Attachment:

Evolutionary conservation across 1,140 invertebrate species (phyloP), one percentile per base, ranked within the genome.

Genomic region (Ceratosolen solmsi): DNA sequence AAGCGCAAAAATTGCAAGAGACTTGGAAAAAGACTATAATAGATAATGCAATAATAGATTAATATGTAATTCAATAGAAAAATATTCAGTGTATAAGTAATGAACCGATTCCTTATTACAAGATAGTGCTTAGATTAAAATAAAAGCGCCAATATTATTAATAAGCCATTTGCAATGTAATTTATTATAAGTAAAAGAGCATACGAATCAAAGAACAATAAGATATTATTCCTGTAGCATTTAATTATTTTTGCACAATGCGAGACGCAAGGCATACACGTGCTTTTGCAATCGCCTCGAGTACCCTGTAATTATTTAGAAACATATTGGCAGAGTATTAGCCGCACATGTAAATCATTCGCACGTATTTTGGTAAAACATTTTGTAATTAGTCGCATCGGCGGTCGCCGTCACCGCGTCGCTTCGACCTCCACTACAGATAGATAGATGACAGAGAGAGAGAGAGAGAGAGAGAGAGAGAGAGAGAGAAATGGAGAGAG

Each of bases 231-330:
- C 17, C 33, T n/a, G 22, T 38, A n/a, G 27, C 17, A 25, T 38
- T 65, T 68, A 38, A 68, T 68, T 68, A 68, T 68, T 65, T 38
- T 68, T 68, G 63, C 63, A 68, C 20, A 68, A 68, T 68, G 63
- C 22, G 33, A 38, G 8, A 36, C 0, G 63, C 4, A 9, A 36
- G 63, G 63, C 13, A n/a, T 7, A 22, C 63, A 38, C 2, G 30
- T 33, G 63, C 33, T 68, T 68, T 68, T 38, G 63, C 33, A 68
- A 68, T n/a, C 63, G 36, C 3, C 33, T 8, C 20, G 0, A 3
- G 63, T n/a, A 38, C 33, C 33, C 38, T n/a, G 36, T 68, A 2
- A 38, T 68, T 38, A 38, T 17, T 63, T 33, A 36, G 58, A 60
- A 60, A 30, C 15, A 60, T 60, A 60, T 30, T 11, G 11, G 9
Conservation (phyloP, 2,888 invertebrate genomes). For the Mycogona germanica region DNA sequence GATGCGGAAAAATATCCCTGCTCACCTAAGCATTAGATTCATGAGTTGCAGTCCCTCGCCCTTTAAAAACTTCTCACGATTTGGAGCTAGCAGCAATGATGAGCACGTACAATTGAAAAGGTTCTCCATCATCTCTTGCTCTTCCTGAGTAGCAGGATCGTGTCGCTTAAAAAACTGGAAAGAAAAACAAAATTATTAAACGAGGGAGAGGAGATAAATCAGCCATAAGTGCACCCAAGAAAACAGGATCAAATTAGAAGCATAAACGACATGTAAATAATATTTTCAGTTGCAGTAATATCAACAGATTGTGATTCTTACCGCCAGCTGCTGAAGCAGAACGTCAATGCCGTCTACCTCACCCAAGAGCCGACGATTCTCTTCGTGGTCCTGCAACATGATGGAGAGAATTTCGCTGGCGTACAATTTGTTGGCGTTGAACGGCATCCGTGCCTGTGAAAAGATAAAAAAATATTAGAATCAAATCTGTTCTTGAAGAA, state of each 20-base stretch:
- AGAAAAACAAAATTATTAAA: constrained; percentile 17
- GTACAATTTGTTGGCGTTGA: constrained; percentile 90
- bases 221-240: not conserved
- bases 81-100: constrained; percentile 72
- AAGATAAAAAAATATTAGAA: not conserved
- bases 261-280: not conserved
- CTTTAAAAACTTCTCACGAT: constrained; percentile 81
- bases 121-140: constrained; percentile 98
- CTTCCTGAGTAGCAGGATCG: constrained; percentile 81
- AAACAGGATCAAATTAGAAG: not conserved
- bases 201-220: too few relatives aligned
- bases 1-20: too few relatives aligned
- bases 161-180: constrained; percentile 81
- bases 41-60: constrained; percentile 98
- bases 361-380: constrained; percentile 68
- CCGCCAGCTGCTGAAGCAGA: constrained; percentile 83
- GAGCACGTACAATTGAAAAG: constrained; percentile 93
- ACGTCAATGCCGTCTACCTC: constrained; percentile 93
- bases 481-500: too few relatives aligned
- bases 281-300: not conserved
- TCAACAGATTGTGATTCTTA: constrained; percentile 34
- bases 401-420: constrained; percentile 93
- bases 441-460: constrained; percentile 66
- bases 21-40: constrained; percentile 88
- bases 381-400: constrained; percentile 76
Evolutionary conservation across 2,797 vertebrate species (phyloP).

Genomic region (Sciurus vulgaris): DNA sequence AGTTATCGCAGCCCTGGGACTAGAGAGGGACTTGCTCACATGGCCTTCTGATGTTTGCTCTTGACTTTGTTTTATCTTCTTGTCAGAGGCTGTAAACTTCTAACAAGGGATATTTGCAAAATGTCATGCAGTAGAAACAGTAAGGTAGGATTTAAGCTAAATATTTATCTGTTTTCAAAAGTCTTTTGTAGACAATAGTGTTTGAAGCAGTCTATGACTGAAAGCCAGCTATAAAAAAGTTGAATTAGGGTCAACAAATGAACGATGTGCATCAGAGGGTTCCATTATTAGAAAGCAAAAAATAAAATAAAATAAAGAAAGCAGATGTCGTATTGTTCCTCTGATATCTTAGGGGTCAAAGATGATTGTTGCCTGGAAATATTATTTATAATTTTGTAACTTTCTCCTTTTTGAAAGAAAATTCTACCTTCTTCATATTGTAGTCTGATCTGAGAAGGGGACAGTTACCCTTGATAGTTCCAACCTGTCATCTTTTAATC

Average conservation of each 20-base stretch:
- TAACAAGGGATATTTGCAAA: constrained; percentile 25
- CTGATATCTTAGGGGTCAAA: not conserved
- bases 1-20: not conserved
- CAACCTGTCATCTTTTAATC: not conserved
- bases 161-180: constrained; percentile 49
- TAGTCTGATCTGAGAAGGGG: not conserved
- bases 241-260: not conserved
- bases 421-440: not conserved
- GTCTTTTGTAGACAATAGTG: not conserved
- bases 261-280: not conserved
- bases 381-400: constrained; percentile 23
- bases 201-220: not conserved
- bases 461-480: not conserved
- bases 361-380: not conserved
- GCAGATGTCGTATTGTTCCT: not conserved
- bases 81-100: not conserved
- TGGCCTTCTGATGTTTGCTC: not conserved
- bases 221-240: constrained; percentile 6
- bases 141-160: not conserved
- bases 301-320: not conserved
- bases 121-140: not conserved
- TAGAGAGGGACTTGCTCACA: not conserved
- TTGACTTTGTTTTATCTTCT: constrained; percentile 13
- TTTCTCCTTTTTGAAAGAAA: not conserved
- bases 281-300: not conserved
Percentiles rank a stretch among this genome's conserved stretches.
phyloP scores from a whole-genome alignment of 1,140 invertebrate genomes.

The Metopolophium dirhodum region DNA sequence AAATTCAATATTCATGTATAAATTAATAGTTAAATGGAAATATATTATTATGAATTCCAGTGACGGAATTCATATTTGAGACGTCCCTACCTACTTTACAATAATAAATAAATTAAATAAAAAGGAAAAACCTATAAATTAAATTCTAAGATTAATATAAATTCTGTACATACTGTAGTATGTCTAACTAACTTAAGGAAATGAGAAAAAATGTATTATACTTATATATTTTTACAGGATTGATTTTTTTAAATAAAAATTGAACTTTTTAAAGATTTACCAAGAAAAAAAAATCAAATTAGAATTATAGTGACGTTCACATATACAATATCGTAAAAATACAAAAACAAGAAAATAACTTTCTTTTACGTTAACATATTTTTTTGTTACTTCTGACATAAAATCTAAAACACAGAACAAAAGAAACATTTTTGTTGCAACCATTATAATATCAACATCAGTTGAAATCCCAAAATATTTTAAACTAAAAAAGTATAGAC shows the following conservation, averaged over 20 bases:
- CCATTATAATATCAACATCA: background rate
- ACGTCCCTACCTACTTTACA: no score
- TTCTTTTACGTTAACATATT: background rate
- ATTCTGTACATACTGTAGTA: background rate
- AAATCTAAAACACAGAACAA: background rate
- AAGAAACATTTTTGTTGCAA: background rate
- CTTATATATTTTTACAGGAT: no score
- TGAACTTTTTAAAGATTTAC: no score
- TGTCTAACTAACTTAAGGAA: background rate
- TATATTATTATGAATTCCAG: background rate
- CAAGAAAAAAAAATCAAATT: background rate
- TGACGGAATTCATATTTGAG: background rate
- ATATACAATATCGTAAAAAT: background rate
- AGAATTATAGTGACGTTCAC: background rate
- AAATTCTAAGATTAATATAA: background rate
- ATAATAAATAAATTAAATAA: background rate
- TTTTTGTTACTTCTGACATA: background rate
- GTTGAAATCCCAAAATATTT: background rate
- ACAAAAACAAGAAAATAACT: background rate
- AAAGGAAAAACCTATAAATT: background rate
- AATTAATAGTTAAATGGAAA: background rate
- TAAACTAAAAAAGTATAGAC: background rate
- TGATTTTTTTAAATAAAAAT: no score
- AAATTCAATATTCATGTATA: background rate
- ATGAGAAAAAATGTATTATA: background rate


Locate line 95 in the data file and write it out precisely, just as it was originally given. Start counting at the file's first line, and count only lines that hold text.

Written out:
- ATGAGAAAAAATGTATTATA: background rate